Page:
Android helps Amazon triple online music marketshare

May 26, 2010: 11:21 AM ET

iTunes is still king with over two-thirds of the online music market according to NPD, but Amazon is solidifying its #2 status with prominent position on Android devices.

Image credit: Seth Weintraub

The latest NPD data has iTunes at 69.9%, Amazon at 11.6% and Zune, Walmart, Napster and Rhapsody all coming in at 1-2% for the Jan-March calendar year.

While Rhapsody took the biggest yearly fall to 1.3% down from 4% in the Jan-Mar 2009 time period, Amazon was far away a winner in both the last two years moving from 4% in 2008 doubling to almost 8% in 2009 and coming in just below 12% this year.

When reviewing sales of digital music separately from CDs, NPD's MusicWatch data revealed that iTunes's share of the digital-music download retail market has remained essentially flat since Q1 2009 -- growing just one percentage point to reach 70 percent of the digital music market last quarter. At the same time, AmazonMP3 grew by 4 percentage-points to reach 12 percent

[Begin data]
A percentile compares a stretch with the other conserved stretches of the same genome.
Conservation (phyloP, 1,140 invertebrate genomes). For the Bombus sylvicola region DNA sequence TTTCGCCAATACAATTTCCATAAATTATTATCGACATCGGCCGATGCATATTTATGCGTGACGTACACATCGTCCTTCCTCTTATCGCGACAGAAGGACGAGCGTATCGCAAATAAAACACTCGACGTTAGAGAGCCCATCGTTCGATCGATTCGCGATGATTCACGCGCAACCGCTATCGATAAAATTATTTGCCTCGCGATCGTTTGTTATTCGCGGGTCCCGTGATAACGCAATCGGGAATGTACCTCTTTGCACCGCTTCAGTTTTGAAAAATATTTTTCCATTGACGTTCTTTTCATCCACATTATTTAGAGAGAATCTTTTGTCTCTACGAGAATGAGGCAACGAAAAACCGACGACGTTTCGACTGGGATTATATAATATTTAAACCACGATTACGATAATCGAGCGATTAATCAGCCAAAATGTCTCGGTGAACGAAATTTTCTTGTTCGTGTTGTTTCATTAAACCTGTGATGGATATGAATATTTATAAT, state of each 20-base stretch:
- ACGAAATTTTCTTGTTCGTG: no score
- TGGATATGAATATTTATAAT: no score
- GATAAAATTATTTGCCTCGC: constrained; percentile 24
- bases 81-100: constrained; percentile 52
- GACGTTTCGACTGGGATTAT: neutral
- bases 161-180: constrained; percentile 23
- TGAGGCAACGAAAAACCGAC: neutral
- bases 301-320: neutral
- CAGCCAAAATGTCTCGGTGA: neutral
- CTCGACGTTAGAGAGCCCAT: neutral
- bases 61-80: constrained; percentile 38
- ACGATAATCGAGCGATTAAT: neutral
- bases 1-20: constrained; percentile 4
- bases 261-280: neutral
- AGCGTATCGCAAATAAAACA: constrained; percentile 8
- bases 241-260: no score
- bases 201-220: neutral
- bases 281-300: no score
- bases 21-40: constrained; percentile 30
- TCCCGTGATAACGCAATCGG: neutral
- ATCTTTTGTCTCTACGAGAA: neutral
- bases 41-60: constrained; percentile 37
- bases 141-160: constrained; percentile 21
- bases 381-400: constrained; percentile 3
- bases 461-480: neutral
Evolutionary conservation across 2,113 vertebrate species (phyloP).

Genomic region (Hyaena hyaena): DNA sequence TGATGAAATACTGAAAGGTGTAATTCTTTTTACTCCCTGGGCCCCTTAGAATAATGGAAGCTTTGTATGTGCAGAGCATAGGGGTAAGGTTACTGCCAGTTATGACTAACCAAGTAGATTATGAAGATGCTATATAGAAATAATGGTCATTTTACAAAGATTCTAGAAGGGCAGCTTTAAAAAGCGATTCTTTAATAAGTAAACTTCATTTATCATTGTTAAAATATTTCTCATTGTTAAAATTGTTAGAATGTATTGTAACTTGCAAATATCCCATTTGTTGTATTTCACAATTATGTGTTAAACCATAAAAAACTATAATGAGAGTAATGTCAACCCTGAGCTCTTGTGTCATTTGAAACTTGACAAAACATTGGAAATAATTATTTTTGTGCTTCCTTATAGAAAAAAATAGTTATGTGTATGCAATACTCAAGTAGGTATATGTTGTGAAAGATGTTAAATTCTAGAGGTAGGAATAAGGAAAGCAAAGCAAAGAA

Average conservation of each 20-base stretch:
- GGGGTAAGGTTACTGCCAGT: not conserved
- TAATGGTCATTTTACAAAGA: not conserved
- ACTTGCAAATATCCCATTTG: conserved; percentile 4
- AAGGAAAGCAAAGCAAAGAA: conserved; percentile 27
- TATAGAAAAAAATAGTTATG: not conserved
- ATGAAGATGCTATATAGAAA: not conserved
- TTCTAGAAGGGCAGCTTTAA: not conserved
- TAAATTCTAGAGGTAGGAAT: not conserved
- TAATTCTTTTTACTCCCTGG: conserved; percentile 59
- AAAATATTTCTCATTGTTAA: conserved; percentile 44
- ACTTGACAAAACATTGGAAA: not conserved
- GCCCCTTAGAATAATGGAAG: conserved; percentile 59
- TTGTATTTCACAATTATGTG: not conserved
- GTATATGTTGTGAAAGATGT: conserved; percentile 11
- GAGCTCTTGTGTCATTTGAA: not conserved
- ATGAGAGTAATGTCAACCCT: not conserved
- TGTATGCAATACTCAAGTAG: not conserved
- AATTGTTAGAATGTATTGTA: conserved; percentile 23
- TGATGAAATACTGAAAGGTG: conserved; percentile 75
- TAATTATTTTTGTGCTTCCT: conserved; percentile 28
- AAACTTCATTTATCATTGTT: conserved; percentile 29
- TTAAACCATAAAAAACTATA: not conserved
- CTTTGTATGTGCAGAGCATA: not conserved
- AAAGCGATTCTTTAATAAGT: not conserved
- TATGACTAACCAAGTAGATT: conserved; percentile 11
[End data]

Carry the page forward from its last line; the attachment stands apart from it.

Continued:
Why is Amazon cruising while others are stagnant or losing ground? NPD data last month showed that Android's US sales are booming relative to iPhone and with Amazon's MP3 store featured prominently on Android devices (Nexus One w/Froyo pictured), a lot more Android users were downloading music.  Amazon doesn't break out or even publish numbers, but you can bet that the growth of Android has helped Amazon.

It isn't certain what role, if any, Amazon will have in the new 'over the air' streaming media Android Market that was demonstrated at Google I/O.  That should certainly be a concern for Amazon, which has done extremely well with Android and figures to be featured not only in Android phones, but also tablets and GoogleTV.

In total music sales, iTunes was still the leader with 28%.  Amazon, which sells both MP3s and CDs is now tied with Walmart for second place at 12%.

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Seth Weintraub
Seth Weintraub

Google went from searching the Web to worming its way into nearly every facet of business and government. Seth Weintraub unveils where the company is going, who it's competing with, who it's about to compete with and how market forces push the company to veer or adhere to its Don't Be Evil motto. For 15 years, Weintraub was a global IT director for a number of companies before becoming a blogger.

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